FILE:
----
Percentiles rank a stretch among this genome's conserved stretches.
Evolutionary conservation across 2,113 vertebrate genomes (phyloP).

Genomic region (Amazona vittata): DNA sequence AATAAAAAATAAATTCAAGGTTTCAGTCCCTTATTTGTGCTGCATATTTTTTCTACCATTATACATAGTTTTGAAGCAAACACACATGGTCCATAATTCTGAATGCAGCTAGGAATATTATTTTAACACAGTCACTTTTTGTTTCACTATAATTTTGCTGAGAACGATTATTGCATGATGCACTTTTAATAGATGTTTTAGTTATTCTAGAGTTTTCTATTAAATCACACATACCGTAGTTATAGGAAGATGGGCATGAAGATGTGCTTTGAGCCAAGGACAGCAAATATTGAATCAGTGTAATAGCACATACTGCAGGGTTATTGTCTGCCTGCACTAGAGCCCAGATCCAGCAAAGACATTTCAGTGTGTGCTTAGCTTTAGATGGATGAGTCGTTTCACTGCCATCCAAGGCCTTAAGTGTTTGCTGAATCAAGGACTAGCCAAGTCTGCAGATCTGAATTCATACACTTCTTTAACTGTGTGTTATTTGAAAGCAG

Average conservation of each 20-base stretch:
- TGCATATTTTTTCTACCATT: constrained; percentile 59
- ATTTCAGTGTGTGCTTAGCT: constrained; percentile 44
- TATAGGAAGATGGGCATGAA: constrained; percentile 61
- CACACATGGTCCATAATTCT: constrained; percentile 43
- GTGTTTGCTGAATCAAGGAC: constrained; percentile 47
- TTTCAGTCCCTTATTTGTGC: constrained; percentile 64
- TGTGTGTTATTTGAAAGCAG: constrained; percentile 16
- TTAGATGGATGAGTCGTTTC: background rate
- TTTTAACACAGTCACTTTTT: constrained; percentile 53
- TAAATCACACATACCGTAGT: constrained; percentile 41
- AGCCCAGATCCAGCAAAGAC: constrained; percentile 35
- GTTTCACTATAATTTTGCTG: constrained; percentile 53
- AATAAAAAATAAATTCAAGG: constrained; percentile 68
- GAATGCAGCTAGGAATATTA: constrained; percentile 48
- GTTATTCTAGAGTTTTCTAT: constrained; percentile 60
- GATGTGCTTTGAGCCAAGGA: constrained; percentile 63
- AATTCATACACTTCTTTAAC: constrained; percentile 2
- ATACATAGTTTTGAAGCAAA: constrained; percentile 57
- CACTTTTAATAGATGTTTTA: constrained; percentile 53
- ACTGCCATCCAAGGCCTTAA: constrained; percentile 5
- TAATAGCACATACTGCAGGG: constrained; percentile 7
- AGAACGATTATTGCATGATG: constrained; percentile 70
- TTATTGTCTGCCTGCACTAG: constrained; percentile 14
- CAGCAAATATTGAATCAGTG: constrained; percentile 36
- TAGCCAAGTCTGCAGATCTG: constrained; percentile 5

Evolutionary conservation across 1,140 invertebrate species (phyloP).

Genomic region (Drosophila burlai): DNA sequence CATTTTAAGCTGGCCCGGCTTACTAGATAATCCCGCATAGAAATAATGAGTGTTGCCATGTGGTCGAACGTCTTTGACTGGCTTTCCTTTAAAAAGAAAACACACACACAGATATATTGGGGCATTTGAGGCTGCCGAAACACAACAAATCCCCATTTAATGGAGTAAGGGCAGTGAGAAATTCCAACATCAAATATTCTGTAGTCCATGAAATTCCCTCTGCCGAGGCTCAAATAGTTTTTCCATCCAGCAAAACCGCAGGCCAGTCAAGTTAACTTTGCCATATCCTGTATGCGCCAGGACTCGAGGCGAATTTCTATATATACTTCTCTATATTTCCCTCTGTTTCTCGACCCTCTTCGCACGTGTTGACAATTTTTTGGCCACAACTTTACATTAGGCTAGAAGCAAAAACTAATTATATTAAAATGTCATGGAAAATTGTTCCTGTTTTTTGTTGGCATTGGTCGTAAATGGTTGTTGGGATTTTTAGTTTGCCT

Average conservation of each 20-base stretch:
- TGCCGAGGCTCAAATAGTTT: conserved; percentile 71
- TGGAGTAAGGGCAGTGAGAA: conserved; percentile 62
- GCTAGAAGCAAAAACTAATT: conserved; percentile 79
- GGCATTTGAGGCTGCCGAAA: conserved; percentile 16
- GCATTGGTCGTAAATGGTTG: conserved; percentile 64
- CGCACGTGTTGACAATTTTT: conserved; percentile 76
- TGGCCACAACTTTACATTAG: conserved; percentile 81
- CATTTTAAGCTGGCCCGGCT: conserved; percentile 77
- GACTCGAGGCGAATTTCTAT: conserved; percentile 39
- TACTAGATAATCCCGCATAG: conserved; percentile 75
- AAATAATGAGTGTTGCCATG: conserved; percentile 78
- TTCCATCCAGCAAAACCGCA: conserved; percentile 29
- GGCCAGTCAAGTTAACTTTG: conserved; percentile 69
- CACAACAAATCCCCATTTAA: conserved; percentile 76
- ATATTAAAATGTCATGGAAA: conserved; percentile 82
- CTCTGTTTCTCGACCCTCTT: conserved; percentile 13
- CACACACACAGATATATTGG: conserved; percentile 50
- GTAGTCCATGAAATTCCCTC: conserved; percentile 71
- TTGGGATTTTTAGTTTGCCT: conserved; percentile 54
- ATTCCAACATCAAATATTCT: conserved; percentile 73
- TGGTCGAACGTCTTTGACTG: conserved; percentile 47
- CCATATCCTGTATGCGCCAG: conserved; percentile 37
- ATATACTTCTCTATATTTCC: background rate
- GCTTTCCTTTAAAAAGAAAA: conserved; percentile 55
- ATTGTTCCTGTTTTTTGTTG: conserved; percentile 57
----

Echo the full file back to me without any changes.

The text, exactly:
Percentiles rank a stretch among this genome's conserved stretches.
Evolutionary conservation across 2,113 vertebrate genomes (phyloP).

Genomic region (Amazona vittata): DNA sequence AATAAAAAATAAATTCAAGGTTTCAGTCCCTTATTTGTGCTGCATATTTTTTCTACCATTATACATAGTTTTGAAGCAAACACACATGGTCCATAATTCTGAATGCAGCTAGGAATATTATTTTAACACAGTCACTTTTTGTTTCACTATAATTTTGCTGAGAACGATTATTGCATGATGCACTTTTAATAGATGTTTTAGTTATTCTAGAGTTTTCTATTAAATCACACATACCGTAGTTATAGGAAGATGGGCATGAAGATGTGCTTTGAGCCAAGGACAGCAAATATTGAATCAGTGTAATAGCACATACTGCAGGGTTATTGTCTGCCTGCACTAGAGCCCAGATCCAGCAAAGACATTTCAGTGTGTGCTTAGCTTTAGATGGATGAGTCGTTTCACTGCCATCCAAGGCCTTAAGTGTTTGCTGAATCAAGGACTAGCCAAGTCTGCAGATCTGAATTCATACACTTCTTTAACTGTGTGTTATTTGAAAGCAG

Average conservation of each 20-base stretch:
- TGCATATTTTTTCTACCATT: constrained; percentile 59
- ATTTCAGTGTGTGCTTAGCT: constrained; percentile 44
- TATAGGAAGATGGGCATGAA: constrained; percentile 61
- CACACATGGTCCATAATTCT: constrained; percentile 43
- GTGTTTGCTGAATCAAGGAC: constrained; percentile 47
- TTTCAGTCCCTTATTTGTGC: constrained; percentile 64
- TGTGTGTTATTTGAAAGCAG: constrained; percentile 16
- TTAGATGGATGAGTCGTTTC: background rate
- TTTTAACACAGTCACTTTTT: constrained; percentile 53
- TAAATCACACATACCGTAGT: constrained; percentile 41
- AGCCCAGATCCAGCAAAGAC: constrained; percentile 35
- GTTTCACTATAATTTTGCTG: constrained; percentile 53
- AATAAAAAATAAATTCAAGG: constrained; percentile 68
- GAATGCAGCTAGGAATATTA: constrained; percentile 48
- GTTATTCTAGAGTTTTCTAT: constrained; percentile 60
- GATGTGCTTTGAGCCAAGGA: constrained; percentile 63
- AATTCATACACTTCTTTAAC: constrained; percentile 2
- ATACATAGTTTTGAAGCAAA: constrained; percentile 57
- CACTTTTAATAGATGTTTTA: constrained; percentile 53
- ACTGCCATCCAAGGCCTTAA: constrained; percentile 5
- TAATAGCACATACTGCAGGG: constrained; percentile 7
- AGAACGATTATTGCATGATG: constrained; percentile 70
- TTATTGTCTGCCTGCACTAG: constrained; percentile 14
- CAGCAAATATTGAATCAGTG: constrained; percentile 36
- TAGCCAAGTCTGCAGATCTG: constrained; percentile 5

Evolutionary conservation across 1,140 invertebrate species (phyloP).

Genomic region (Drosophila burlai): DNA sequence CATTTTAAGCTGGCCCGGCTTACTAGATAATCCCGCATAGAAATAATGAGTGTTGCCATGTGGTCGAACGTCTTTGACTGGCTTTCCTTTAAAAAGAAAACACACACACAGATATATTGGGGCATTTGAGGCTGCCGAAACACAACAAATCCCCATTTAATGGAGTAAGGGCAGTGAGAAATTCCAACATCAAATATTCTGTAGTCCATGAAATTCCCTCTGCCGAGGCTCAAATAGTTTTTCCATCCAGCAAAACCGCAGGCCAGTCAAGTTAACTTTGCCATATCCTGTATGCGCCAGGACTCGAGGCGAATTTCTATATATACTTCTCTATATTTCCCTCTGTTTCTCGACCCTCTTCGCACGTGTTGACAATTTTTTGGCCACAACTTTACATTAGGCTAGAAGCAAAAACTAATTATATTAAAATGTCATGGAAAATTGTTCCTGTTTTTTGTTGGCATTGGTCGTAAATGGTTGTTGGGATTTTTAGTTTGCCT

Average conservation of each 20-base stretch:
- TGCCGAGGCTCAAATAGTTT: conserved; percentile 71
- TGGAGTAAGGGCAGTGAGAA: conserved; percentile 62
- GCTAGAAGCAAAAACTAATT: conserved; percentile 79
- GGCATTTGAGGCTGCCGAAA: conserved; percentile 16
- GCATTGGTCGTAAATGGTTG: conserved; percentile 64
- CGCACGTGTTGACAATTTTT: conserved; percentile 76
- TGGCCACAACTTTACATTAG: conserved; percentile 81
- CATTTTAAGCTGGCCCGGCT: conserved; percentile 77
- GACTCGAGGCGAATTTCTAT: conserved; percentile 39
- TACTAGATAATCCCGCATAG: conserved; percentile 75
- AAATAATGAGTGTTGCCATG: conserved; percentile 78
- TTCCATCCAGCAAAACCGCA: conserved; percentile 29
- GGCCAGTCAAGTTAACTTTG: conserved; percentile 69
- CACAACAAATCCCCATTTAA: conserved; percentile 76
- ATATTAAAATGTCATGGAAA: conserved; percentile 82
- CTCTGTTTCTCGACCCTCTT: conserved; percentile 13
- CACACACACAGATATATTGG: conserved; percentile 50
- GTAGTCCATGAAATTCCCTC: conserved; percentile 71
- TTGGGATTTTTAGTTTGCCT: conserved; percentile 54
- ATTCCAACATCAAATATTCT: conserved; percentile 73
- TGGTCGAACGTCTTTGACTG: conserved; percentile 47
- CCATATCCTGTATGCGCCAG: conserved; percentile 37
- ATATACTTCTCTATATTTCC: background rate
- GCTTTCCTTTAAAAAGAAAA: conserved; percentile 55
- ATTGTTCCTGTTTTTTGTTG: conserved; percentile 57